Games and Libraries – Bridging the Gap

Games have been a part of libraries for years now.  Whether it is analog board games (chess, checkers) or modern video games such as Playstation or Wii, libraries have been using games to attract attention — and potential users.

During my stint as a Young Adult librarian at a small public library, setting up video games was always a way to draw a crowd.  Whether it was a Wii, Rockband, or DDR (Dance Dance Revolution) gaming days at the library were always sure to bring in the teens.

Blogs and websites such as gamesinlibraries.org and the Gaming Wiki for Libraries provide up-to-date details and instructions on how to integrate gaming at libraries.  Many libraries, particularly college campus libraries, circulate video games and even gaming consoles like they would any other materials.  Games have proven themselves as both a way to attract users as well as serve as meaningful items worth circulating in their own right.

But here’s the problem.

Up until this point, games have been used largely to “bait and switch.”  “Hey kids, come to the library, play some games, and now check out these books.”  “Did you know you can check out games at the library?  Well you can also check out books while you’re here!”  While there isn’t anything inherently wrong with this, there is a definite lack of integration.  Even when games are incorporated into circulation, they largely serve to attract users to other materials available.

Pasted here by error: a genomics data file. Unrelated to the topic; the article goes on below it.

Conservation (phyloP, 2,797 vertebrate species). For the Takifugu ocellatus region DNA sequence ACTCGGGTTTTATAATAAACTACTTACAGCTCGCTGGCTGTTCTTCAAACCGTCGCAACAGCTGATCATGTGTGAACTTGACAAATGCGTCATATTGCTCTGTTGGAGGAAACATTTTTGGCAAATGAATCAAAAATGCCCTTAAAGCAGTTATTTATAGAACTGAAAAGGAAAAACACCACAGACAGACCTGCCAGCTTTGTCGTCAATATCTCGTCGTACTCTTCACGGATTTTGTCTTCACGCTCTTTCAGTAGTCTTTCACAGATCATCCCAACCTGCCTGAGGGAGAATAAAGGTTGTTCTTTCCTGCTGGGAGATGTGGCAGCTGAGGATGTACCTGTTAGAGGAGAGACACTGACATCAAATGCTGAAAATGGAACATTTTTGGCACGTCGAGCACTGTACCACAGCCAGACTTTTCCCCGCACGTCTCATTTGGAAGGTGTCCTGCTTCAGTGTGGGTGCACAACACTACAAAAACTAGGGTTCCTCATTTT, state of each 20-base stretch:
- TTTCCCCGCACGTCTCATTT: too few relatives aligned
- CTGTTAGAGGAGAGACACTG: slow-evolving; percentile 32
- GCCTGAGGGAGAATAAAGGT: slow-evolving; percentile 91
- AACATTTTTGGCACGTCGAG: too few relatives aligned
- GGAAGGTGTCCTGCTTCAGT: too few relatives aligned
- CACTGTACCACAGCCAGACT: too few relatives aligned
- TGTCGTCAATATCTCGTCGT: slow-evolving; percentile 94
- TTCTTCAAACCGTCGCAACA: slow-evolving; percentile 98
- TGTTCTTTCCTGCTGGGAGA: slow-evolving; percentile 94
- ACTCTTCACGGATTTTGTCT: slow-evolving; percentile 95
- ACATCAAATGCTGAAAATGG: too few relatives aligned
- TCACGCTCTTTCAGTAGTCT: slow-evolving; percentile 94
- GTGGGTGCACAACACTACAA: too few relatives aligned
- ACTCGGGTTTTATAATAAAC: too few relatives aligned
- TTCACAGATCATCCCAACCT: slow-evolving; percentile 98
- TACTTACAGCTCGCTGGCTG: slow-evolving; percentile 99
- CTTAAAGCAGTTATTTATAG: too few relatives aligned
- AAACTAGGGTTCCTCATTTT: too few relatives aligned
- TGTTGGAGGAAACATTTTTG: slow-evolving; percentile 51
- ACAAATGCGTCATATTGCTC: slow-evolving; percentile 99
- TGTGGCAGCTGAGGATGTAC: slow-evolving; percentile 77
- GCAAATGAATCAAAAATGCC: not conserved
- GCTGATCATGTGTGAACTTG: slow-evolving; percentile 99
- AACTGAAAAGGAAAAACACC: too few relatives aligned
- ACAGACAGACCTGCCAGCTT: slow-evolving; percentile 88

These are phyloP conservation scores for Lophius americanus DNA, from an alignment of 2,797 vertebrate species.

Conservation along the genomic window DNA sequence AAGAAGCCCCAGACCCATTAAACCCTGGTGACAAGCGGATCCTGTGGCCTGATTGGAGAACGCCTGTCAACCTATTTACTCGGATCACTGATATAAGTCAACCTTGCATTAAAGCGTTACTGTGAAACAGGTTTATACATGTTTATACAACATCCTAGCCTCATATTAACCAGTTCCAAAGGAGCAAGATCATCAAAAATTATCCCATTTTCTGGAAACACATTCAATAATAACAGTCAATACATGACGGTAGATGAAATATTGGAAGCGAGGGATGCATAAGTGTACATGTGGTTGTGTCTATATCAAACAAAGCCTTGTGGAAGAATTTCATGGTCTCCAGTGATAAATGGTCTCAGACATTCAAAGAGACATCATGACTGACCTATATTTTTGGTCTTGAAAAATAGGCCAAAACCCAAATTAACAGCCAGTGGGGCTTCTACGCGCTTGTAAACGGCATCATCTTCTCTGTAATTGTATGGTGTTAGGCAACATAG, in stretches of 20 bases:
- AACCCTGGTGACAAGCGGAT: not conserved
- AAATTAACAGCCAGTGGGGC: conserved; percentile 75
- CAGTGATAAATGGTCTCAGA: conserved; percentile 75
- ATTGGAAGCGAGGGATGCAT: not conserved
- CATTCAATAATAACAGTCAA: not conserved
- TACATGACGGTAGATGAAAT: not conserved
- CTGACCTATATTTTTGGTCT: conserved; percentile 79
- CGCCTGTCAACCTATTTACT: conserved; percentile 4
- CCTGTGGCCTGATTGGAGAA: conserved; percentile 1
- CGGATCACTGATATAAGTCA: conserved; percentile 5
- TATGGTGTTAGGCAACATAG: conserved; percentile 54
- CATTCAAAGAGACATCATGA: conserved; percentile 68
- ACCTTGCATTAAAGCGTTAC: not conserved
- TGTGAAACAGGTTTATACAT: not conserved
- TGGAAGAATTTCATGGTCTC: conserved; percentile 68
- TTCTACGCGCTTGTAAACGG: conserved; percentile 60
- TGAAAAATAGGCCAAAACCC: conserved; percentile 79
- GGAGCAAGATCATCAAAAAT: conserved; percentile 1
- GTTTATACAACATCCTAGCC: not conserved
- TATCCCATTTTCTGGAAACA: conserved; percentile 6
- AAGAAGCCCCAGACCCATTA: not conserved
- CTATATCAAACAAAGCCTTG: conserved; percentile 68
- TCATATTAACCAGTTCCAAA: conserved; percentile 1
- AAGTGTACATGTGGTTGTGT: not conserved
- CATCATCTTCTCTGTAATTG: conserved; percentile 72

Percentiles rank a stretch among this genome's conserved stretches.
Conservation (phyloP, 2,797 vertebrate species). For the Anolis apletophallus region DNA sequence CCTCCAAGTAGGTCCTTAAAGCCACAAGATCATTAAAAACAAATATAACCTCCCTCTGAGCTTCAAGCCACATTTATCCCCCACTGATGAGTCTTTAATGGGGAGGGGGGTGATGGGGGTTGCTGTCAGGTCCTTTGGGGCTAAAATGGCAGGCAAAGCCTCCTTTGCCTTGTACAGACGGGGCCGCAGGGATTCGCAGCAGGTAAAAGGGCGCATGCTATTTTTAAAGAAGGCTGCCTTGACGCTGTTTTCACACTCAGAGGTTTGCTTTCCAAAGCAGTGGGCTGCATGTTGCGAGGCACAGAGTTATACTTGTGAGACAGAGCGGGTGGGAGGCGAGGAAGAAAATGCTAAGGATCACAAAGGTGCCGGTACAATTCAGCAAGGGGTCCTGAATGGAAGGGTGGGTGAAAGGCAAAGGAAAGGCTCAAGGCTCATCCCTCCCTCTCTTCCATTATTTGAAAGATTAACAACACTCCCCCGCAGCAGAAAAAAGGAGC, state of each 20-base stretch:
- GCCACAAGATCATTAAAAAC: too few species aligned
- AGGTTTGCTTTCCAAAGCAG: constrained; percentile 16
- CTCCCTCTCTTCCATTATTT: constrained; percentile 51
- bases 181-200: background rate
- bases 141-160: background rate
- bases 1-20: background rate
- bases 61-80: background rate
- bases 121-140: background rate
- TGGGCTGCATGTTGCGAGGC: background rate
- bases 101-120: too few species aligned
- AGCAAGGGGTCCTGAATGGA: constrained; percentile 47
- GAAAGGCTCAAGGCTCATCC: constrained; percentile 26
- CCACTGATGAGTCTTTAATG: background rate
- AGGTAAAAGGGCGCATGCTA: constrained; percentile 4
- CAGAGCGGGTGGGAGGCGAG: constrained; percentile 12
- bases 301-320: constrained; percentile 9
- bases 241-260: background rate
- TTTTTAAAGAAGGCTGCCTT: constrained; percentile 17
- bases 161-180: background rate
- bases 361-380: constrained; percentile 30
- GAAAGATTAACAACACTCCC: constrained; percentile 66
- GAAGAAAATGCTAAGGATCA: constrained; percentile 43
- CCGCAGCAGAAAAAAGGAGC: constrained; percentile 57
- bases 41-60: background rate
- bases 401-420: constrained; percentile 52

With the explosion of mobile app use, of course mobile app gaming has come part and parcel along with it.  The question has been, how do libraries get involved in mobile apps.  I think there is a big opportunity for libraries to marry their friendship with gaming and their need to become more mobile.

And more importantly this could provide a medium to really bridge the gap between library resources and games.  There is definite potential for mobile apps that incorporate library resources in game form.  The most successful libraries will be those that can use gaming to have users actually use their other resources in integrated and meaningful ways.